[Update 9/22/10: You can take action to stop the execution of Brandon Rhode]
Brandon Rhode was rushed to the hospital today to prevent him from dying following his attempt at suicide. This afternoon, the Georgia Department of Corrections announced a delay in his scheduled execution, vaguely referring to an “incident”. Rhodes did not get strapped to the gurney tonight, but the state may try to kill him Thursday instead.
It is the irregular situation like this one that magnifies the cruelty of the death penalty. Clearly, the thought of being executed was terrifying to Rhode, as it must be for every individual facing the pre-ordained and publicly announced time, date and method by which their life is to be ended. What will it be like for him between now and Thursday as his body and mind recuperates from his failed suicide attempt, and as he contemplates the moment when he will be strapped to a gurney and killed?
Those who believe the death penalty is not cruel are focused on the acts of those who commit murder and the belief that retribution is a legitimate means to justice. The idea of human rights, however, is that society sets a standard based on what is cruel and inhuman period, not what is cruel and inhuman in comparison to the worst things an individual may have done to others. Somehow, we get that it would be disgusting to rape someone convicted of rape and we don’t burn down the property of arsonists, but killing those who commit murder seems to be fair game, at least in the minority of nations left using the death penalty.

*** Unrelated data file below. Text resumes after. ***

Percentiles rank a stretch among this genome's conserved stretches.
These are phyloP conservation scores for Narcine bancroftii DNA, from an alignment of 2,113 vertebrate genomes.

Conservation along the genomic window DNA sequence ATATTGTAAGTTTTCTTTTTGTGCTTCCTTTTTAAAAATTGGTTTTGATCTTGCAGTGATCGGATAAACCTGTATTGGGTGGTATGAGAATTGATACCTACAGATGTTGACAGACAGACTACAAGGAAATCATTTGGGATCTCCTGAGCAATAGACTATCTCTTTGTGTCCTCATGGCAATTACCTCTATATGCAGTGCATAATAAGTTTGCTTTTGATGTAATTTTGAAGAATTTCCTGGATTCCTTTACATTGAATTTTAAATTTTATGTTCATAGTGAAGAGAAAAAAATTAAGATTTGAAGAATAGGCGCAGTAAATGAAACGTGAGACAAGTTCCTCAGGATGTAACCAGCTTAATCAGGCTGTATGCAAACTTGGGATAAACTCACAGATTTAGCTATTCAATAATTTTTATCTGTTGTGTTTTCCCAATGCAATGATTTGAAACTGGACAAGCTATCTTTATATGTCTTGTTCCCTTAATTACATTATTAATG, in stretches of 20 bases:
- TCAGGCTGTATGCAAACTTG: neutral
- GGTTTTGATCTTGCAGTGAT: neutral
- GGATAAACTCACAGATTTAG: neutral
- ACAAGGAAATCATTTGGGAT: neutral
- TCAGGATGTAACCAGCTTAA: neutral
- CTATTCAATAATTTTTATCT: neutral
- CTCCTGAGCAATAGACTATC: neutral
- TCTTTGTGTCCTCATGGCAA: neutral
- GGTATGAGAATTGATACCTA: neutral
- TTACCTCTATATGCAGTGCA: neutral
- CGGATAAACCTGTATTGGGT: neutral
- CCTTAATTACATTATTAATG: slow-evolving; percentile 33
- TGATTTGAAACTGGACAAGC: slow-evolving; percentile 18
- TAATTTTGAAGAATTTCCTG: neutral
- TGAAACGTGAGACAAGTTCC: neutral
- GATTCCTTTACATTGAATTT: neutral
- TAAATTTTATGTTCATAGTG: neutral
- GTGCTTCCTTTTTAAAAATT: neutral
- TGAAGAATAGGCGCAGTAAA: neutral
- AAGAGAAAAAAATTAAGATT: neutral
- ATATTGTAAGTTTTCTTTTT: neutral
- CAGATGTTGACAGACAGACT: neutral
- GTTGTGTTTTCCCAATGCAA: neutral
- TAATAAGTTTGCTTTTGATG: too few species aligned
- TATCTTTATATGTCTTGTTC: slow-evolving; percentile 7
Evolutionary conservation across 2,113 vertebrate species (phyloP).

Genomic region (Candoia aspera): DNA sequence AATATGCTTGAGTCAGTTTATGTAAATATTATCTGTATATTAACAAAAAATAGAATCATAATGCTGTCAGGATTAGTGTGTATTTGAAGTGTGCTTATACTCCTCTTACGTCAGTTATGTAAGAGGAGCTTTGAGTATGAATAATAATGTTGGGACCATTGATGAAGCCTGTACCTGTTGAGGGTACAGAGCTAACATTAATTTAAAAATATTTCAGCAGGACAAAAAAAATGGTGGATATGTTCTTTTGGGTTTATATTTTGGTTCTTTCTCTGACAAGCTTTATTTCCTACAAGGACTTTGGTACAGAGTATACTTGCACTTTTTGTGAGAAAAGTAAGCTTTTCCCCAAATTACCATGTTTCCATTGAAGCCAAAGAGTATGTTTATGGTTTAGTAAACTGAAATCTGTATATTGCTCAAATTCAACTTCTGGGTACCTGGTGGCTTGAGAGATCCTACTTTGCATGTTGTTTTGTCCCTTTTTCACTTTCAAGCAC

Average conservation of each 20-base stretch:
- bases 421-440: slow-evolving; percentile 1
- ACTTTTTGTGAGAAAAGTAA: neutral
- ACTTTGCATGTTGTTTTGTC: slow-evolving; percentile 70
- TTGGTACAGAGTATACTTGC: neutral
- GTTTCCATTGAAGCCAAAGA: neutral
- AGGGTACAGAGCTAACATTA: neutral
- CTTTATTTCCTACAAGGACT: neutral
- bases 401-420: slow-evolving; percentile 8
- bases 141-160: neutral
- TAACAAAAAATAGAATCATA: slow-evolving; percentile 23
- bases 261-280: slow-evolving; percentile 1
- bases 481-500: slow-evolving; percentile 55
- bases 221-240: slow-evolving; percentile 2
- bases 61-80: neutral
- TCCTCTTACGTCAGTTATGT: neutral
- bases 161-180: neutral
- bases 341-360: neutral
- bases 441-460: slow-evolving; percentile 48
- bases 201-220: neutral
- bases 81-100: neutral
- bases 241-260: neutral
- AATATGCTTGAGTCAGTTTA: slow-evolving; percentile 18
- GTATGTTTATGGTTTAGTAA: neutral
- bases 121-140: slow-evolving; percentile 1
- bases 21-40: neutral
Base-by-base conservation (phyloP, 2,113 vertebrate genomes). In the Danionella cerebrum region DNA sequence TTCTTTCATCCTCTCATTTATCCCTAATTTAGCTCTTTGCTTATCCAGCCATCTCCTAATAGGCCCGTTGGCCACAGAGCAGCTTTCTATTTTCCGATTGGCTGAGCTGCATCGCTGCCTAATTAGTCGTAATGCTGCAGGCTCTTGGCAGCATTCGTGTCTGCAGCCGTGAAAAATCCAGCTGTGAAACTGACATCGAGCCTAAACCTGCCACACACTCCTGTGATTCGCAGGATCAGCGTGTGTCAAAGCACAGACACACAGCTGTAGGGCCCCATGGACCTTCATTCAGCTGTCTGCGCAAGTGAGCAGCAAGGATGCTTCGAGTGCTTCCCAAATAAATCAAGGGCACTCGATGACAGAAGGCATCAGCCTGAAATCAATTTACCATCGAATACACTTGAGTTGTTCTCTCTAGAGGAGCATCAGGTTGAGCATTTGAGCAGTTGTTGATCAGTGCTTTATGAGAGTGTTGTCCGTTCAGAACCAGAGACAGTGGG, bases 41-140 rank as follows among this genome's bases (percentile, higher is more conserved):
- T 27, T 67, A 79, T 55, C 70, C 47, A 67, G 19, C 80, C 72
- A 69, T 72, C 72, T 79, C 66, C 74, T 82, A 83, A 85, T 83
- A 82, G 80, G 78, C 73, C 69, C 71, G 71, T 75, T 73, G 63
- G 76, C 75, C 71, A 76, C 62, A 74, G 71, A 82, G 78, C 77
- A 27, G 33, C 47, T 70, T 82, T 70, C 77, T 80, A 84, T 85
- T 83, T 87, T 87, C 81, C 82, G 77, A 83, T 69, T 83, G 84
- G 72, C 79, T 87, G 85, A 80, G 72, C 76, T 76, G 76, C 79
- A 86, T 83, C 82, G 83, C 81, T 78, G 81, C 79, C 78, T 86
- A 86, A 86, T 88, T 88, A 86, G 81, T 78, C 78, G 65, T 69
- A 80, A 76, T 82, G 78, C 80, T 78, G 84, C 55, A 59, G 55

Retributive justice may feel satisfying to a primitive part of the brain or to a society that wants a simple and loud outlet to relieve a base level of outrage. But retribution is a dangerous place to take justified feelings of anger about the injustice of violent crime. The attempt by Mr. Rhode to violently end his life breaks the façade of the sterile, hospital room-looking, “civilized” execution chamber. Homicides are performed on the gurney in that room in the name of the citizens of the state, dragging us all into a new crime. And we pour millions into this system rather than ask ourselves what went wrong in Mr, Rhodes’ life that led him to do what he did (and a lot did!) and how could we prevent future violent crimes? How could we give law enforcement more tools to effectively tackle crime? They know the death penalty is not a deterrent and doesn’t make our streets safer. What are the needs of the loved ones who survive the victims of violent crime? So many things we could do with our energy (and money) besides resuscitating prisoners only to then kill them.